It wasn’t too long ago that my car just up and died. It was expected, but it didn’t have to have such bad timing. I had already been late for work one morning that week due to my daughter having a temper tantrum about going to school and two days later, going down the road, my car sputtered, coughed, and never started again.
Here I was, divorced, not making much money and now without a car. I really didn’t need the extra bill of a car payment or the added cost of full-coverage insurance. I was already paying almost six-hundred a month for rent and utilities and then add on the expense of electric, telephone, and food, and well, most of my money was already gone. But, knowing I needed a car to get to work, I had no other choice.
I took a cab to the local Ford dealership and looked at the less expensive used cars. No matter that they were used, I felt they were still too expensive for what I could afford. Then the smooth-talking salesman came out and said he had exactly what I was looking for. It was silver, 1998 Dodge Neon and wasn’t a bad looking car. The price was still a little higher than what I wanted, but after test driving the car, I liked it a lot. The next thing you know, I was filling out the credit application and he’d sent the car off to get ready to take home. He told me it would only take about twenty-minutes for approval and then I could take my new car home.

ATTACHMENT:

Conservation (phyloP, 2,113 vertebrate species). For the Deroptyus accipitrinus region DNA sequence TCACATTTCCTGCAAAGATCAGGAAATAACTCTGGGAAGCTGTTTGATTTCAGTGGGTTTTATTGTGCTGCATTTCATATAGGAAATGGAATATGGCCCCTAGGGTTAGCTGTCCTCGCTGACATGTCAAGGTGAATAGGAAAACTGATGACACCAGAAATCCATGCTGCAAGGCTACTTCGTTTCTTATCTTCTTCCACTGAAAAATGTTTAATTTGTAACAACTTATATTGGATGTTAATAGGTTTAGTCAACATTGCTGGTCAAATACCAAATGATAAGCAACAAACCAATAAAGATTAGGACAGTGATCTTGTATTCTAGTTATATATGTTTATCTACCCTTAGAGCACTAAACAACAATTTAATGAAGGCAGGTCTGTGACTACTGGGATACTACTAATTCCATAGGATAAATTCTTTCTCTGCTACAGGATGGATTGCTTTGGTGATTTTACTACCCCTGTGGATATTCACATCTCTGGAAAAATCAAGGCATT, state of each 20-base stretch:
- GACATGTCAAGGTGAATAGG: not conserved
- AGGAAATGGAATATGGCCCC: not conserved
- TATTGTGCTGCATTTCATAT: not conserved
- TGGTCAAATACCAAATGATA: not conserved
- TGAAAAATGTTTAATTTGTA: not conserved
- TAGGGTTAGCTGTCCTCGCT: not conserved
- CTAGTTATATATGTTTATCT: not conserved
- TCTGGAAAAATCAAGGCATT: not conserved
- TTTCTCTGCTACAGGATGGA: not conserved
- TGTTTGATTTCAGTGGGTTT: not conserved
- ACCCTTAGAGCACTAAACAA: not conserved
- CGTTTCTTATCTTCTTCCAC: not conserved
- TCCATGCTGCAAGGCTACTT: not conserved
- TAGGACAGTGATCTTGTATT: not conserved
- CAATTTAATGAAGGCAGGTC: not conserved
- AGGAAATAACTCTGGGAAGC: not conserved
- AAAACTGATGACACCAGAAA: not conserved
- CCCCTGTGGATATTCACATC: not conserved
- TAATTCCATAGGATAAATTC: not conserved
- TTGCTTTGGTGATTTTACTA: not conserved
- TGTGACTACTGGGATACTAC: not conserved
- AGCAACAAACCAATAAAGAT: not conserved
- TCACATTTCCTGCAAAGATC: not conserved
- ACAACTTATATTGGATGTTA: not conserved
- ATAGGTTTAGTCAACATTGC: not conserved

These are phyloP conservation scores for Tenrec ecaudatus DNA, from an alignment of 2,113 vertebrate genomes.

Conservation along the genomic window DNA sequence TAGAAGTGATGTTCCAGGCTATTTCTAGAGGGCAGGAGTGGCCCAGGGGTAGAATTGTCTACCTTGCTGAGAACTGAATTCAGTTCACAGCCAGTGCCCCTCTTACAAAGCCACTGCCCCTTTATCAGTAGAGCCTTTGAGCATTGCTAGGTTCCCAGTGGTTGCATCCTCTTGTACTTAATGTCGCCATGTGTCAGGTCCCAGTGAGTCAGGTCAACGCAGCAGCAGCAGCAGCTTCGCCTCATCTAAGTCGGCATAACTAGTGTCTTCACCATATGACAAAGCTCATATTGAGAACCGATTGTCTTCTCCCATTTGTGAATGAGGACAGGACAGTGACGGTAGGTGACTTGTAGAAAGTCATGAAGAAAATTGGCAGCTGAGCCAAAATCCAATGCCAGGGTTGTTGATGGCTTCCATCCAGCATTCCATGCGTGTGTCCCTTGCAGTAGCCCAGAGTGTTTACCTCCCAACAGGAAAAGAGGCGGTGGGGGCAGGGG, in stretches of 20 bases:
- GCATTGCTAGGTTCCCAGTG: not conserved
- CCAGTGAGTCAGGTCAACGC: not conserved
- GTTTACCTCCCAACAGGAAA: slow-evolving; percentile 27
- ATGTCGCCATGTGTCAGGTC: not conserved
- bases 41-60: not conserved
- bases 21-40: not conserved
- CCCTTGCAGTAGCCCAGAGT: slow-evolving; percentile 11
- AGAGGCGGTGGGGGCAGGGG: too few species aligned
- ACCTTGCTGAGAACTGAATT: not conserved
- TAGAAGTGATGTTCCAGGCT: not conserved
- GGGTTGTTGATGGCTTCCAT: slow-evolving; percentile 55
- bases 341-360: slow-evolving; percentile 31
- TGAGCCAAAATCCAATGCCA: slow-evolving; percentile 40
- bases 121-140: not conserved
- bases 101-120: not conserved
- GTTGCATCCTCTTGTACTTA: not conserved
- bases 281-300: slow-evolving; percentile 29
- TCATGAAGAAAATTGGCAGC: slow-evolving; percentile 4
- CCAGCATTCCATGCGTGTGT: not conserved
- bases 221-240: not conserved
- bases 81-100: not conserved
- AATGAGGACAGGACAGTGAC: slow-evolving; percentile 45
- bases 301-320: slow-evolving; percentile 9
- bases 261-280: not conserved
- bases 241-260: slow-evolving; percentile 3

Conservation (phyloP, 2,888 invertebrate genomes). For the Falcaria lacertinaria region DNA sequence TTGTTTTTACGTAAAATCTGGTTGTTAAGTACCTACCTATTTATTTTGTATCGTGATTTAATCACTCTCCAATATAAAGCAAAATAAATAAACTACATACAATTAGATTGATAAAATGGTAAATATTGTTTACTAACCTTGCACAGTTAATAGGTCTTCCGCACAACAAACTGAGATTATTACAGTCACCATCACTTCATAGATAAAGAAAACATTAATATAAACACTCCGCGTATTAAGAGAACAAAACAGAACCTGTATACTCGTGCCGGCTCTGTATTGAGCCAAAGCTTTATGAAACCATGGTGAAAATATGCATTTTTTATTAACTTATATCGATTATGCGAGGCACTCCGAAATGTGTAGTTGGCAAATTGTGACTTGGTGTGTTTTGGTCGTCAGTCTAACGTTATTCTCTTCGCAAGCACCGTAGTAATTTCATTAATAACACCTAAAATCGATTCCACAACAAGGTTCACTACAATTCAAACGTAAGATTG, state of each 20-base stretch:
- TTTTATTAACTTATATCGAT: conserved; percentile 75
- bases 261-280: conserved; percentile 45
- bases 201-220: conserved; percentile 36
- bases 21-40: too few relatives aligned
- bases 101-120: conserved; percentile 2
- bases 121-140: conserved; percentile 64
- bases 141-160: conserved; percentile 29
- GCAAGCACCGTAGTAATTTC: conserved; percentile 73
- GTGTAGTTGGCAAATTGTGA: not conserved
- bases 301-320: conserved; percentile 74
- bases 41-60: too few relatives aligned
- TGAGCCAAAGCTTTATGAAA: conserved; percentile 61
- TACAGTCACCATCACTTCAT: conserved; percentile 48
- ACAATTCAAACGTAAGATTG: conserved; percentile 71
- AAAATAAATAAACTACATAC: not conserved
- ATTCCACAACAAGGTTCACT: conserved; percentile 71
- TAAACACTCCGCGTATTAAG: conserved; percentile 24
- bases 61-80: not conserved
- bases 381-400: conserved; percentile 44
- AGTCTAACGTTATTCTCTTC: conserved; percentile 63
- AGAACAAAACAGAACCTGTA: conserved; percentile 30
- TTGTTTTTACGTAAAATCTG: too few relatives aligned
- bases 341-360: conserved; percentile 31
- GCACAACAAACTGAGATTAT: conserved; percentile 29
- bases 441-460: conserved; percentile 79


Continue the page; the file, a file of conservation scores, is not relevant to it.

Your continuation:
However, things never work out as planned and within minutes he came out and told me my credit application was denied. They stated it was due to my debt-credit ratio. On top of that, I was still on my ex-husband’s mortgage which was perpetually over thirty-days late. Combine these two items and they didn’t think that I would have enough money left over after everything else to pay my car payment. I argued and told him that I could cut down on expenses, such as cable television and even electric and heat. At that point, I think the salesman thought I was crazy. I wasn’t. I just needed a car. Instead of taking the car home, I took my hurt pride home.
I eventually got a car, however, I paid. Due to having my name still on my husband’s mortgage and paying high rent, I couldn’t finance a car the normal way. Instead, I went to one of these small places that don’t care about your credit. They simply charge a very, high interest and make you pay by the week. It’s funny, though-the finance companies didn’t think I’d have enough money to pay a car payment, and yet, I paid $89.00 a week for a full year. Add that up and you’ll see that I could have afforded their $180.00 a month payment. I did learn a lesson, however. I had my ex-husband take my name off his mortgage and I learned to save my pennies. Next time, I plan to pay cash for a car or at least have enough for a large down payment.